The purpose of this blog is to share stories from the road of Ringling Brothers and Barnum & Bailey Clown Alley. With this resource we can relive those days and have a better understanding of the transitions within Clown Alley over the years. I feel historically it's important to share these stories for future generations. 

Tuesday, February 9, 2010

Roll out the Barrel

 It was my first year on the show. I was still doing the walkaround with the big fish over me, and the levitation stop gag. 

  I was trying to find that special thing that would be all mine. We were allowed to experiment back then and try different things every day in the walkarounds, come in, or stop gags. This is how you learned. 

 Other than the production gags nothing else was set in stone . You also had the freedom to change your makeup until you found that perfect one. Sometimes this could take years. 
 Of course this was done under the supervision of Frosty and the other veteran clowns. This policy changed over the years. I suppose because of the passing of Lou Jacobs, Bobby Kaye, and Duane Thorpe. Together the three of them had over 100 years of experience. If they didn't know about clowning who would? 
 Finally the retirement of Frosty Little who was Boss clown for 20 years. I can only speculate because that was during a time when I had left Ringling. 
 I was practicing my balancing and hat trick skills trying to come up with some different for a track gag. I would go out and try doing these things and nothing but applause was received from the audience. NO LAUGHS! Where do I get them? I was really getting frustrated about it.
 Lou noticing my frustration came up to me one day holding a wooden hoop About 14" in diameter. He said to me, " Your doing some good tricks but they're not funny."  After that he showed me the hoop and told me it was something I could add that would make it funny. Then he doubled up his 6'?" frame and slid through it as if  it was nothing! 
 After that he showed me a few more tricks I would be able to do with it. He told me to take it and work with it, add it to what I was doing, and make it funny. He said I could do a whole act just with that hoop. 

 Immediately  I started to take it out on the track and try it during the stop gags. I GOT LAUGHS! I continued to keep working at it the rest of the year. I liked getting those laughs.
 When we got to winter quarters Lou showed up with a red barrel. He told me it used to be Kinkos barrel and he had it sitting around in his garage.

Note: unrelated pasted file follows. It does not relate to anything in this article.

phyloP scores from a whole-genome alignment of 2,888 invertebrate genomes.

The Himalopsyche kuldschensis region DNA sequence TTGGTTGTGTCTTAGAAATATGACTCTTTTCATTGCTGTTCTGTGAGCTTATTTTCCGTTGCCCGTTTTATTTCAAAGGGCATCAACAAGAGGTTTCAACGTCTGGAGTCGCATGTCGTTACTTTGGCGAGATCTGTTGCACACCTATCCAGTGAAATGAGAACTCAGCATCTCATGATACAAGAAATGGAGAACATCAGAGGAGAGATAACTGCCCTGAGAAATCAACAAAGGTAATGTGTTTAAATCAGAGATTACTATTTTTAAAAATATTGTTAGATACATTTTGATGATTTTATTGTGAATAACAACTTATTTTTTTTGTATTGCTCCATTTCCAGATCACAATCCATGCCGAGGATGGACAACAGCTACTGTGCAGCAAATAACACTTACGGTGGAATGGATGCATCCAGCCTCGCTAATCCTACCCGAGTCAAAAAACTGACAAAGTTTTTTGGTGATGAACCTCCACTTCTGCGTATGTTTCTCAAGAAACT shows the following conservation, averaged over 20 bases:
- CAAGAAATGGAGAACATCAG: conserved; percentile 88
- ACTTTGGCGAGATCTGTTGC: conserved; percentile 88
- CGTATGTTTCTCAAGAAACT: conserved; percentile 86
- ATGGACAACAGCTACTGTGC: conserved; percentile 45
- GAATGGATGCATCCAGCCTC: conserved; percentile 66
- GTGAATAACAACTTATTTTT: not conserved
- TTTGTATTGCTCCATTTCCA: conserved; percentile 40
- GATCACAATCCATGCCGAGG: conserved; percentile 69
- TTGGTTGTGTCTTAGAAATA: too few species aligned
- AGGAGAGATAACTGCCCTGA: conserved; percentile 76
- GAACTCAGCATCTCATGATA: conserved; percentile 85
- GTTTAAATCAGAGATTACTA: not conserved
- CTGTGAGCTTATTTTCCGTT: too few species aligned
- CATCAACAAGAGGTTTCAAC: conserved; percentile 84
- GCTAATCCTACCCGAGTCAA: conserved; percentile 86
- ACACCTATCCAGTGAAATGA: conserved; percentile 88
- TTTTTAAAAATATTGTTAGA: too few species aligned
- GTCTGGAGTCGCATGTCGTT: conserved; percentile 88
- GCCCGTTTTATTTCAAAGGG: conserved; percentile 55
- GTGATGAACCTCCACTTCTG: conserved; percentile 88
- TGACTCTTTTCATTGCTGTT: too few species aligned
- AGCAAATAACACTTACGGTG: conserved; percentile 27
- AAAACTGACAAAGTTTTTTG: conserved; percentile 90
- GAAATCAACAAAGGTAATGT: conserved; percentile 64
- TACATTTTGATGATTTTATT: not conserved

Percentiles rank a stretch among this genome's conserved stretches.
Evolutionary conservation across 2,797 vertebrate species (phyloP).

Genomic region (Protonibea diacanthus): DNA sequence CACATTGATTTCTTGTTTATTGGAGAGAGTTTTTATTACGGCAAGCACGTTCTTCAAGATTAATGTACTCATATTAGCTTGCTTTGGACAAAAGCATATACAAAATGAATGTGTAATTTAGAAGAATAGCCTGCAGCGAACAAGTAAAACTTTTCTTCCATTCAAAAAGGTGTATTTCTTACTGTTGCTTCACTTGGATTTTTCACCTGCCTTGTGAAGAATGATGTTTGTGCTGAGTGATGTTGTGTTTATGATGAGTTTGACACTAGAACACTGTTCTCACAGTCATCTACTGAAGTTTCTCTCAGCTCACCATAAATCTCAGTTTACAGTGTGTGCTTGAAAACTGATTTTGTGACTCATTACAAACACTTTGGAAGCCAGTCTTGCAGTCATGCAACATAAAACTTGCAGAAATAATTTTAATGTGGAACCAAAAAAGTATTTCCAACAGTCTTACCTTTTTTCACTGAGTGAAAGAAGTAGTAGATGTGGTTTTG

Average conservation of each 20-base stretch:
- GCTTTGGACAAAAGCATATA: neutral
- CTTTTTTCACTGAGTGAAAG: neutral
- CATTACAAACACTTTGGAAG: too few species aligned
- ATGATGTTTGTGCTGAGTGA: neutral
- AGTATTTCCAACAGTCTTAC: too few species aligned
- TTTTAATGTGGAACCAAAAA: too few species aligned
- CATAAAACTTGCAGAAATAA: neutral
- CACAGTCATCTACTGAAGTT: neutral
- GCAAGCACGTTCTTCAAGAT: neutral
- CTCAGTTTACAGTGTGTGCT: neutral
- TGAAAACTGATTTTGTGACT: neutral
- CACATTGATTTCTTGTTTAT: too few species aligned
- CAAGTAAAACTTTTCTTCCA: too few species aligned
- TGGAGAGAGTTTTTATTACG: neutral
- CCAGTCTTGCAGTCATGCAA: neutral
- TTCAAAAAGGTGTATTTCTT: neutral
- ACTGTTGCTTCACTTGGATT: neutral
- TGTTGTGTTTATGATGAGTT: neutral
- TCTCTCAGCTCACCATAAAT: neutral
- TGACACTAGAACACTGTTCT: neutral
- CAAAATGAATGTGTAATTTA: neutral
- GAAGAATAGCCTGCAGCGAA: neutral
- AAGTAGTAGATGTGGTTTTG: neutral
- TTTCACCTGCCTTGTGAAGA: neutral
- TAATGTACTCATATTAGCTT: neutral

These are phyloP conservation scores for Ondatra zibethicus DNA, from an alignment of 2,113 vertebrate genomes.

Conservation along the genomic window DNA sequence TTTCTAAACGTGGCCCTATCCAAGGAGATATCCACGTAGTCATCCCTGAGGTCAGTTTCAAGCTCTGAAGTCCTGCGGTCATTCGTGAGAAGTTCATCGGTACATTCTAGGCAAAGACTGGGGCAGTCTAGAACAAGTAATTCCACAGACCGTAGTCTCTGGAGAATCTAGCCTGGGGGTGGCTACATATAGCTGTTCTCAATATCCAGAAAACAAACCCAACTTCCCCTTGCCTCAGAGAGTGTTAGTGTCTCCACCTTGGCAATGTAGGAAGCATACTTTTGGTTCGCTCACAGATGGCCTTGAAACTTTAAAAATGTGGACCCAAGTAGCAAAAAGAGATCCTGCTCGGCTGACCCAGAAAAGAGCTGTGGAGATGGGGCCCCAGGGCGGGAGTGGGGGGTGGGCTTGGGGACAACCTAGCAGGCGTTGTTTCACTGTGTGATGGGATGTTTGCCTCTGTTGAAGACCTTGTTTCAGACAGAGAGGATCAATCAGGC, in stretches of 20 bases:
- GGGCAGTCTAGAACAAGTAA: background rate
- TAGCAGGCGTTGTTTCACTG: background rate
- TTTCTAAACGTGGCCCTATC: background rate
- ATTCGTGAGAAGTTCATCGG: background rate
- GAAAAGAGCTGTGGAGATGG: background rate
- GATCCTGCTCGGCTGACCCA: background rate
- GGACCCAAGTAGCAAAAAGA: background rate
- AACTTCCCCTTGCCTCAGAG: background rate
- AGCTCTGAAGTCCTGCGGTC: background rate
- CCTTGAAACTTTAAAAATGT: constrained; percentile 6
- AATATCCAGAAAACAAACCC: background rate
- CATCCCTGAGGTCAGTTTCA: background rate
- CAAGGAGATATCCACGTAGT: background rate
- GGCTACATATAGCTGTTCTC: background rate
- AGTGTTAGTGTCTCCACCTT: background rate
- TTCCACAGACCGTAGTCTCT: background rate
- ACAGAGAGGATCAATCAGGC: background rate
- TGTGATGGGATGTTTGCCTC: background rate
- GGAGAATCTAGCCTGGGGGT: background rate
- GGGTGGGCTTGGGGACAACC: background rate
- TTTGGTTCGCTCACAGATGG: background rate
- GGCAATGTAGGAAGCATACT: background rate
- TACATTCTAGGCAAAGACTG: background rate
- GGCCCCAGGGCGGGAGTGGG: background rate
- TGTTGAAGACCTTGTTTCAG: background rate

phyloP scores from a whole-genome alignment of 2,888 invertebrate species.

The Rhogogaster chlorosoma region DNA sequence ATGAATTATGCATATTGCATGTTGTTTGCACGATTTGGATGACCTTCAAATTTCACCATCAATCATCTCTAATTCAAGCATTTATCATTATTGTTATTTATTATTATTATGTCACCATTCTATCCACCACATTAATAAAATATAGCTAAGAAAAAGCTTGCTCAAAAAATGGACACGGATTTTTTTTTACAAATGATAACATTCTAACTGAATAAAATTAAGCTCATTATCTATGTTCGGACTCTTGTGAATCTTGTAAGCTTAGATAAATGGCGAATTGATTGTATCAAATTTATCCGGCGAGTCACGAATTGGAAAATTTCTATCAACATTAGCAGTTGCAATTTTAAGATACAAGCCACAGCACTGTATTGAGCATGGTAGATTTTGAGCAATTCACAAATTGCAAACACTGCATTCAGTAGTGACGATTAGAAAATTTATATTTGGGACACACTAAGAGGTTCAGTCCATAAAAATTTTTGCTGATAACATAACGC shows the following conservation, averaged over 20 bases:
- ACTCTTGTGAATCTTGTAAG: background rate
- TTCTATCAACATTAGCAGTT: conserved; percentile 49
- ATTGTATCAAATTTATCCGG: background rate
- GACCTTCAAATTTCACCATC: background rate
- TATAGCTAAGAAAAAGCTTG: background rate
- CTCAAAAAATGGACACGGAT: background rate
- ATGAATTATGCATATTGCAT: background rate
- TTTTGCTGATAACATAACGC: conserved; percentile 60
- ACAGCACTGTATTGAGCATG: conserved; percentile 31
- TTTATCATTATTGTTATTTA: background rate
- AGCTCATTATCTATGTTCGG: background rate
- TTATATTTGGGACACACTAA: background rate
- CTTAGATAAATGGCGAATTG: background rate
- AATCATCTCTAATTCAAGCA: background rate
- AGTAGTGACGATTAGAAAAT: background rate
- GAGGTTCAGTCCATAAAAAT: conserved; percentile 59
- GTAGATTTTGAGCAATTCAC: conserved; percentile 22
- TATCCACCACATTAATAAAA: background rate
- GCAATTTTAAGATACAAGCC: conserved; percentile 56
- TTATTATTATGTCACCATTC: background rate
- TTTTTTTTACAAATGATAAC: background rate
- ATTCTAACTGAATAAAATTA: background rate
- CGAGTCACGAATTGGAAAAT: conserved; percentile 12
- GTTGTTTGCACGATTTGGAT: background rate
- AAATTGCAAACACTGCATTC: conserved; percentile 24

Kinko was a clown in the early part of the 20th century who used to do comedy contortion with it. His real name was Glenn Sundbery? Probably spelled wrong. I actually saw a drawing of Kinko using it at the turn of the century. Lou used it sometime in the thirties. He gave it to me in the seventies. 

 He told me that the tricks he showed me with the hoop could be done with the barrel and showed me how to do it. I created an act with it that eventually became my signature.
In fact, when Lou went to Clown College to teach, the show needed something to fill in for the little car gag. They asked me to do it. What an honor this was. Center ring in "The Greatest Show on Earth" all by myself!  I sure made Lou proud. 
 In the 90's I took a break from clowning and donated it to a small circus museum in Venice owned by Fred and Laura Landrum, along with all of my costumes. In 2000 I got it back from them because I was going back to Ringling. Shortly after that they both died and I heard everything was sold on Ebay! Someone was watching over me and that barrel, I think I know who it was.
 I continue to do that gag today 35 years later. To this day, every time I do it I can still feel the spirit of Lou coaching me with his broken German accent and telling me to make it funny......   


  1. I'd always heard that Lou started out as a contortionist, but I'd never seen any evidence of that 'til today . . . What did you do during your "break" from the circus? And what it must have been like when you went back!!!
    Keep writing! You've only got 34.5 years to go til you're up to date . . .
    Bruce the Clown

  2. How cool that must have been to have the freedom to experiment with different bits, gags, and even your make-up. By the time I made it on the road (late 80's & early to mid 90's) that was definitely not the case. If you wanted to make any changes like that, you had to first ask the boss clown. He was limited in approving such changes, and usually had to get the OK from Mr. Feld before the changes could occur. Having the ability to try different things at your own discrection seems like a wonderful way to really learn circus clowning. You are very fortunate to have had that opportunity.